Nor would a prudent government be such an alluring target for scam artists who ponder ways to enrich themselves by adding a pork amendment for a favored constituent or writing arcane provisions designed to punish particular behavior or reward another. For just as surely as shifting the rules of the game to tilt in one’s favor, myriad financial interests vie for a place at the table of government in a neverending effort to use the tax code to reward or punish behavior.

Even the FairTax, which I prefer to our current byzantine system, does modify behavior to an extent by favoring non-consumption or reuse over buying items anew. In one respect that is an argument for retaining a flat tax based on income or money earned, but on the whole I believe a consumption tax is better. In either case, only enough revenue should be raised to do those functions the federal government is assigned to do by the Constitution.

Certainly, honorable men and women need to be elected to legislate that which government needs to do. But it’s been my longstanding belief too that if you provide less of a temptation for scofflaws, their behavior will improve. If you don’t have that cookie jar in the first place, the kid’s not going to sneak over and take out a half-dozen chocolate chip cookies while you’re not looking.

It’s up to us to rid government at all levels of as many cookie jars as we can, because that’s a diet we the people can all live and prosper with.

Pork in the Park 2009 photos

April 21, 2009 · Posted in Delmarva items, Personal stuff · 4 Comments 

Fair warning: this may be part one. In truth, it is already one of at least two parts because many more photos will be featured in the upcoming Weekend of local rock volume 23 post that I’ll do later this week. But I’m also looking forward to seeing all the photos my companion took (more on that later.)

To make a long story at least somewhat shorter, I spent my day Saturday amongst a large number of people who entertained the same notion as this bumper sticker adorning a competitor trailer:

I may make an exception for ice cream but certainly I had some good barbeque on Saturday.

Perhaps you recall that I had a lot of fun with some of the competitors’ signage last year. Well, this year it was my lady friend who enjoyed taking the pictures in the back lots so I let her have at it for the most part – she may account for that third PitP-related post. But I did find this example one of the most amusing:

I think that next year's awards should also have a category for best signage. This one is from Saucy Butts BBQ.

This shot was one I took while wandering around back in the competitors’ area.

Here's just a sample of the rustic conditions some of those vying for the coveted titles endured. The entry from local favorite Chef Fred's is close to the foreground on the right.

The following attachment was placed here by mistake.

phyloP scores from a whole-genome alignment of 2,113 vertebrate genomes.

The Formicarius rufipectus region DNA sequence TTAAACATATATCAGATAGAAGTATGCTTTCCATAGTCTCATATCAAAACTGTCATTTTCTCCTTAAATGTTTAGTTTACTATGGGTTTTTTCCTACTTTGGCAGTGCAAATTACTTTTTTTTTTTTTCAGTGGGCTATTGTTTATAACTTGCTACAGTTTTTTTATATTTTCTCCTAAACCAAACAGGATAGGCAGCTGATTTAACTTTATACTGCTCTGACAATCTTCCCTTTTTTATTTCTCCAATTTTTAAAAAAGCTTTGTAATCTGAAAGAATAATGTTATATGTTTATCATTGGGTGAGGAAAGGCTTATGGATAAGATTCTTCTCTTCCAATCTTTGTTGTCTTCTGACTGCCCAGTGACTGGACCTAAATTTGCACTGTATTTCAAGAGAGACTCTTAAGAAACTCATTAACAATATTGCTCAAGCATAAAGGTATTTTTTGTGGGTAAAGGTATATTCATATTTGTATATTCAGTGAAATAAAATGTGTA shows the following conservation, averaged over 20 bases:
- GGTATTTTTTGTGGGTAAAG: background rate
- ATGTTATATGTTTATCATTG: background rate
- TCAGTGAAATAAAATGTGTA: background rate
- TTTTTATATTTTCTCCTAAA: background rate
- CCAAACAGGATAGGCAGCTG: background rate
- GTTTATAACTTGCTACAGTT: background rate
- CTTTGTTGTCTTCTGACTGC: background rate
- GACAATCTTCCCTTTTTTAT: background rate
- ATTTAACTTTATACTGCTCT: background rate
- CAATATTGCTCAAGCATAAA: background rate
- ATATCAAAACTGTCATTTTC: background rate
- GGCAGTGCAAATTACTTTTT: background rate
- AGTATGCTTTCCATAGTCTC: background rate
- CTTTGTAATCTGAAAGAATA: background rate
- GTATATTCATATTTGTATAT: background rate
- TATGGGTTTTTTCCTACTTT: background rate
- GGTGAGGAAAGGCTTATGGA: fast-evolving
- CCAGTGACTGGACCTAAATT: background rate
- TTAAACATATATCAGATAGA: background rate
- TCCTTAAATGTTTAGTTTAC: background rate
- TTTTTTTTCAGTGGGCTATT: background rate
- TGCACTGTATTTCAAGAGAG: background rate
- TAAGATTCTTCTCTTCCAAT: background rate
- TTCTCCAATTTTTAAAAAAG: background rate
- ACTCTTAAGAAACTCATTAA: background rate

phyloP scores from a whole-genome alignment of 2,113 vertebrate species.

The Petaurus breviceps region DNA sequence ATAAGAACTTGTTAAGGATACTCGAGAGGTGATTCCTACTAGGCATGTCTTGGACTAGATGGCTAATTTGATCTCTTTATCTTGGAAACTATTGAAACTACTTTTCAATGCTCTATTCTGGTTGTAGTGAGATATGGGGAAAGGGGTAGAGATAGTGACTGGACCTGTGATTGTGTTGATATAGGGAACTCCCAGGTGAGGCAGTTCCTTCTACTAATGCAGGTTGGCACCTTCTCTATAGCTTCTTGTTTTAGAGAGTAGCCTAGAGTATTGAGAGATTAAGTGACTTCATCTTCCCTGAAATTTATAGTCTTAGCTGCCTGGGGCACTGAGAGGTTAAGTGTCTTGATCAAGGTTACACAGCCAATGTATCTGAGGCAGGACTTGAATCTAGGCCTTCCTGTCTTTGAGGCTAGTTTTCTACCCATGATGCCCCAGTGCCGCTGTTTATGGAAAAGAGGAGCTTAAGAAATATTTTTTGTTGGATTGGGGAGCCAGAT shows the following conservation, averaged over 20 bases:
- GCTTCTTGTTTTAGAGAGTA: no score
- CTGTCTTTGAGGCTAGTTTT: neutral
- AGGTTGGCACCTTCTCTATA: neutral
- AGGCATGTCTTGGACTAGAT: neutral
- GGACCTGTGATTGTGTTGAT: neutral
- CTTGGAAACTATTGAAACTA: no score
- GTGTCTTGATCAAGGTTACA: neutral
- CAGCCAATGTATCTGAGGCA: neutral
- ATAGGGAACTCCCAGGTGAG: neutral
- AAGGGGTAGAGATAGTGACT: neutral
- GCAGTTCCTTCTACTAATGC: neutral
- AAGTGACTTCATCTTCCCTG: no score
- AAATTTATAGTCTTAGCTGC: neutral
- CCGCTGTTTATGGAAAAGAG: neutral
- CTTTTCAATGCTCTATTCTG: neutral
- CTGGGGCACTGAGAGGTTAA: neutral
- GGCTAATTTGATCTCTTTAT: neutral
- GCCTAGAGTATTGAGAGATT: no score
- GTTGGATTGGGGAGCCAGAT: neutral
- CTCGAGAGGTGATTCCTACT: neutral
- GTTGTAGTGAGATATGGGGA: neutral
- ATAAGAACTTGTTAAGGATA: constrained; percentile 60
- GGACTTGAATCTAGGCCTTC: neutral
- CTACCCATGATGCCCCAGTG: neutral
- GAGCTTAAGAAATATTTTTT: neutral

What intrigues me about this whole KCBS enterprise is the lengths some of those who were there go to to secure the top prizes. Check out this trailer for example:

Making hots, with a cot. Unfortunately I don't recall just whose trailer this is.

Here’s some of what they were playing for. I noticed after I took the pictures that I didn’t get the entirety of the Grand Champion trophy in the frame, which was sort of a shame.

These trophies went to top entries in a number of categories, including pork, chicken, brisket, dessert, and even one termed 'Anything Butt'. The biggest ones went to the Maryland State Champion, Reserve Champion, and Grand Champion. Plus they received cash prizes.

In case you’re wondering, the Grand Champion was an outfit called I Smell Smoke! The remainder of the contestants stacked up this way, with Florida Skin and Bones placing second and Who Are Those Guys crowned as Maryland State Champion as the top-finishing Maryland team. The next picture is some of those I Smell Smoke! grillers getting their hug in after they were declared the winner.

This was a winning hug - not only for the big trophy but a cool $2500 prize.

By the way, the recipient of the hug is the woman who runs the show, Sandy Fulton of the Wicomico Department of Parks, Recreation, and Tourism. Hopefully she’s not too ashamed of being a photo subject here but she deserves a picture of her own because it’s a tough job putting this together and she does it well.

Sandy Fulton of the Wicomico DPRT gets the job of handing out trophies and checks. But I bet 99 percent of her time on this is spent well behind the scenes.

One thing to consider about this event is the economic impact it has for the community. Take for example the entry fees alone.

Each entrant of the 92 who were involved (which is a record once again) paid at least $250 for the opportunity to compete – right there that’s $23,000. That balances nicely with the $18,000 in prizes given out. And out of those 92 entries, just 18 managed to earn back their entry fee in prize money with the I Smell Smoke folks making the best return at $2,750. However, practically all of these participants spent at least some money in the local economy – perhaps not for their lodging but certainly in a number of other ways.

Nor can one discount the draw of perhaps 15,000 to 20,000 attendees over the course of three days. Sure, many of those who ate at the event went to the out-of-town vendors but many chose local names too.

Speaking of which here were two new rib vendors I hadn’t noticed before this year.